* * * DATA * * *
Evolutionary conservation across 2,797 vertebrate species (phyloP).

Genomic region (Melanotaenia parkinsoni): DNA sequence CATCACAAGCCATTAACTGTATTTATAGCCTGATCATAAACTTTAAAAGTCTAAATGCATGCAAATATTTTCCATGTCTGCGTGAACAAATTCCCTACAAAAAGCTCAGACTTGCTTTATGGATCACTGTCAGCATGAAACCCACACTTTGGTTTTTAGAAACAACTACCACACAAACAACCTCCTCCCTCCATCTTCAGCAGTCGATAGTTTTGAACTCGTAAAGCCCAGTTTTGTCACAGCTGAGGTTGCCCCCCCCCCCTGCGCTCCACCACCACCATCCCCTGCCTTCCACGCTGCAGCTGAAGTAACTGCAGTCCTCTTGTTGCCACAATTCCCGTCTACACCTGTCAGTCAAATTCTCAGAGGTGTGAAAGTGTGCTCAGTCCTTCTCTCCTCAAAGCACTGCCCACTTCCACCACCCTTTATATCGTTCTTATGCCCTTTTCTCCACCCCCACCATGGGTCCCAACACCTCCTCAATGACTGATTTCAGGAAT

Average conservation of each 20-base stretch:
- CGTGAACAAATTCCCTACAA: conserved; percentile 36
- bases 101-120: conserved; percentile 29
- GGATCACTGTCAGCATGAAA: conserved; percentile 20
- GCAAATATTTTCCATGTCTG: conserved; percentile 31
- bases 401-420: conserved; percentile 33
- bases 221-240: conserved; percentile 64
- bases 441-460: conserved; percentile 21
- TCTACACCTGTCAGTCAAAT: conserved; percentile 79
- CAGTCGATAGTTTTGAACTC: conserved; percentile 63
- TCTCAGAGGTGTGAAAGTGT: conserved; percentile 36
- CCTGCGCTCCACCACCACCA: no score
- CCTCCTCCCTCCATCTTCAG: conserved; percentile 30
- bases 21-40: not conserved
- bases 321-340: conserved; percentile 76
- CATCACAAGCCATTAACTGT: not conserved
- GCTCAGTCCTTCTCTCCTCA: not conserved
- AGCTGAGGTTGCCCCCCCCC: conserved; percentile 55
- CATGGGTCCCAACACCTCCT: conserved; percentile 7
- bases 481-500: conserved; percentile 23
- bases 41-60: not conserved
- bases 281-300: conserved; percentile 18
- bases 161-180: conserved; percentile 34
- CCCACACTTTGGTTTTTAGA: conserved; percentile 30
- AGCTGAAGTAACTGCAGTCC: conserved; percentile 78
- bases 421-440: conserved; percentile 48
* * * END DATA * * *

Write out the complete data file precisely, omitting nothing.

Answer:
Evolutionary conservation across 2,797 vertebrate species (phyloP).

Genomic region (Melanotaenia parkinsoni): DNA sequence CATCACAAGCCATTAACTGTATTTATAGCCTGATCATAAACTTTAAAAGTCTAAATGCATGCAAATATTTTCCATGTCTGCGTGAACAAATTCCCTACAAAAAGCTCAGACTTGCTTTATGGATCACTGTCAGCATGAAACCCACACTTTGGTTTTTAGAAACAACTACCACACAAACAACCTCCTCCCTCCATCTTCAGCAGTCGATAGTTTTGAACTCGTAAAGCCCAGTTTTGTCACAGCTGAGGTTGCCCCCCCCCCCTGCGCTCCACCACCACCATCCCCTGCCTTCCACGCTGCAGCTGAAGTAACTGCAGTCCTCTTGTTGCCACAATTCCCGTCTACACCTGTCAGTCAAATTCTCAGAGGTGTGAAAGTGTGCTCAGTCCTTCTCTCCTCAAAGCACTGCCCACTTCCACCACCCTTTATATCGTTCTTATGCCCTTTTCTCCACCCCCACCATGGGTCCCAACACCTCCTCAATGACTGATTTCAGGAAT

Average conservation of each 20-base stretch:
- CGTGAACAAATTCCCTACAA: conserved; percentile 36
- bases 101-120: conserved; percentile 29
- GGATCACTGTCAGCATGAAA: conserved; percentile 20
- GCAAATATTTTCCATGTCTG: conserved; percentile 31
- bases 401-420: conserved; percentile 33
- bases 221-240: conserved; percentile 64
- bases 441-460: conserved; percentile 21
- TCTACACCTGTCAGTCAAAT: conserved; percentile 79
- CAGTCGATAGTTTTGAACTC: conserved; percentile 63
- TCTCAGAGGTGTGAAAGTGT: conserved; percentile 36
- CCTGCGCTCCACCACCACCA: no score
- CCTCCTCCCTCCATCTTCAG: conserved; percentile 30
- bases 21-40: not conserved
- bases 321-340: conserved; percentile 76
- CATCACAAGCCATTAACTGT: not conserved
- GCTCAGTCCTTCTCTCCTCA: not conserved
- AGCTGAGGTTGCCCCCCCCC: conserved; percentile 55
- CATGGGTCCCAACACCTCCT: conserved; percentile 7
- bases 481-500: conserved; percentile 23
- bases 41-60: not conserved
- bases 281-300: conserved; percentile 18
- bases 161-180: conserved; percentile 34
- CCCACACTTTGGTTTTTAGA: conserved; percentile 30
- AGCTGAAGTAACTGCAGTCC: conserved; percentile 78
- bases 421-440: conserved; percentile 48